That difference doesn't always matter, but it can sometimes be advantageous to have a delay between spending the money and paying the bill. For some people, it's how they manage to maintain steady cash flow even between paychecks. I personally use the delay to maximize the interest I earn--my bank compounds interest monthly on the last day of the month, and I have my credit card set up to pay the statement balance closer to the middle of each month. So on the day that interest is compounded, my full paycheck has been deposited (I get paid once a month), but I haven't actually used any of it to pay bills yet.

Another difference is the rewards. Lots of credit cards offer points or cash back that give you some fraction of a dollar (or equivalent) for every dollar you spend. It takes awhile to get anything significant, but it does add up. Debit cards typically do not have this.

On the other hand, some stores I've shopped in offer a discount for cash, and include debit transactions in that discount, so that can be an advantage of using a debit card. You can also get cash back in a lot of places, which is a quick and easy way to get cash when you need it.

Quote
I don't like putting everything on my cc because I don't have a very high limit and there are auto payments that can max it out very quickly.

You may not have any interest in doing this, and it may not still work, but sometimes credit card companies will raise your limit if you ask them to.

I started out with a $500 limit on my credit card when I was a 20 year old college student with no income, and it's way, way more than that now. Mostly because I called and asked them to raise it a few times, and they raised it automatically a couple of times. It is very useful when I have a one-off unusually large expense (like the $3,000 we spent on airfare to visit my DH's family). It's rare for me to put more than 10% of my credit limit on my card in any one month (and it's usually quite a bit less than that). But it's nice to know it takes a lot to max it out in case I ever do need it.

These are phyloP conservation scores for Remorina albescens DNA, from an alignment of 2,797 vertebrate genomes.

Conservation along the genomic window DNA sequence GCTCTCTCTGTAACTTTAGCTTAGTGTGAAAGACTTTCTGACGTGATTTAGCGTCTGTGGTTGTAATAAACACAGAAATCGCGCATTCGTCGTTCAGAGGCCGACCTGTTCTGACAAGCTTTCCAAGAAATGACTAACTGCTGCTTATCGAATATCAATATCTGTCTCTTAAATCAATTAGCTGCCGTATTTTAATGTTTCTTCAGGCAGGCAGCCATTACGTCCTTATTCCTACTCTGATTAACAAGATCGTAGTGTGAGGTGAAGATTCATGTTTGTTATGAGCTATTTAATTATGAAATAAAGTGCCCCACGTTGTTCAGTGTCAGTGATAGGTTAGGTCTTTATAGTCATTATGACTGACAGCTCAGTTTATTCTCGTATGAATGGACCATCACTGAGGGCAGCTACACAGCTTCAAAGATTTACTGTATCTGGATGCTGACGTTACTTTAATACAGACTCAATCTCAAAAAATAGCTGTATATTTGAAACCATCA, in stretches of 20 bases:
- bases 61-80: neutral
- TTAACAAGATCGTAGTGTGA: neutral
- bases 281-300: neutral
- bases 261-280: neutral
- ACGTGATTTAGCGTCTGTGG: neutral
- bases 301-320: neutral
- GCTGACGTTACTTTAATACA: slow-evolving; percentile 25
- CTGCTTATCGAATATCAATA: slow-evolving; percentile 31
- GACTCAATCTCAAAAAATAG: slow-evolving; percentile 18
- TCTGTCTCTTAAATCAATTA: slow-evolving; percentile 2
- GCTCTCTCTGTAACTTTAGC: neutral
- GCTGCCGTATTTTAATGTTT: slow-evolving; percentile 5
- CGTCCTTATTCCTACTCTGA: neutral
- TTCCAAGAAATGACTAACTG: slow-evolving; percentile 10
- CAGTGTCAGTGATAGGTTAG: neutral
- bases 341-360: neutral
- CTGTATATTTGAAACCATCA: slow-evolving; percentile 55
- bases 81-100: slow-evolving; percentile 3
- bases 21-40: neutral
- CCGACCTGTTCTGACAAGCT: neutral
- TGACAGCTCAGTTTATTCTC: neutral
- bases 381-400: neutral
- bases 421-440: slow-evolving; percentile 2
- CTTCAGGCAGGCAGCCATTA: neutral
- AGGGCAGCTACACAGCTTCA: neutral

Slartibartfast

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Re: Cash, Credit Cards, Debit Cards, & Other Financial Issues
« Reply #28 on: March 02, 2013, 01:06:24 AM »
Also I have read posts that are pro credit, pro debit, anti credit, anti debit...can anyone give me a straight answer about the pros/cons and the difference? I thought I read in a financial article that debit cards aren't safe because they aren't covered like cc's, and they give whoever steals it direct access to your bank account. :(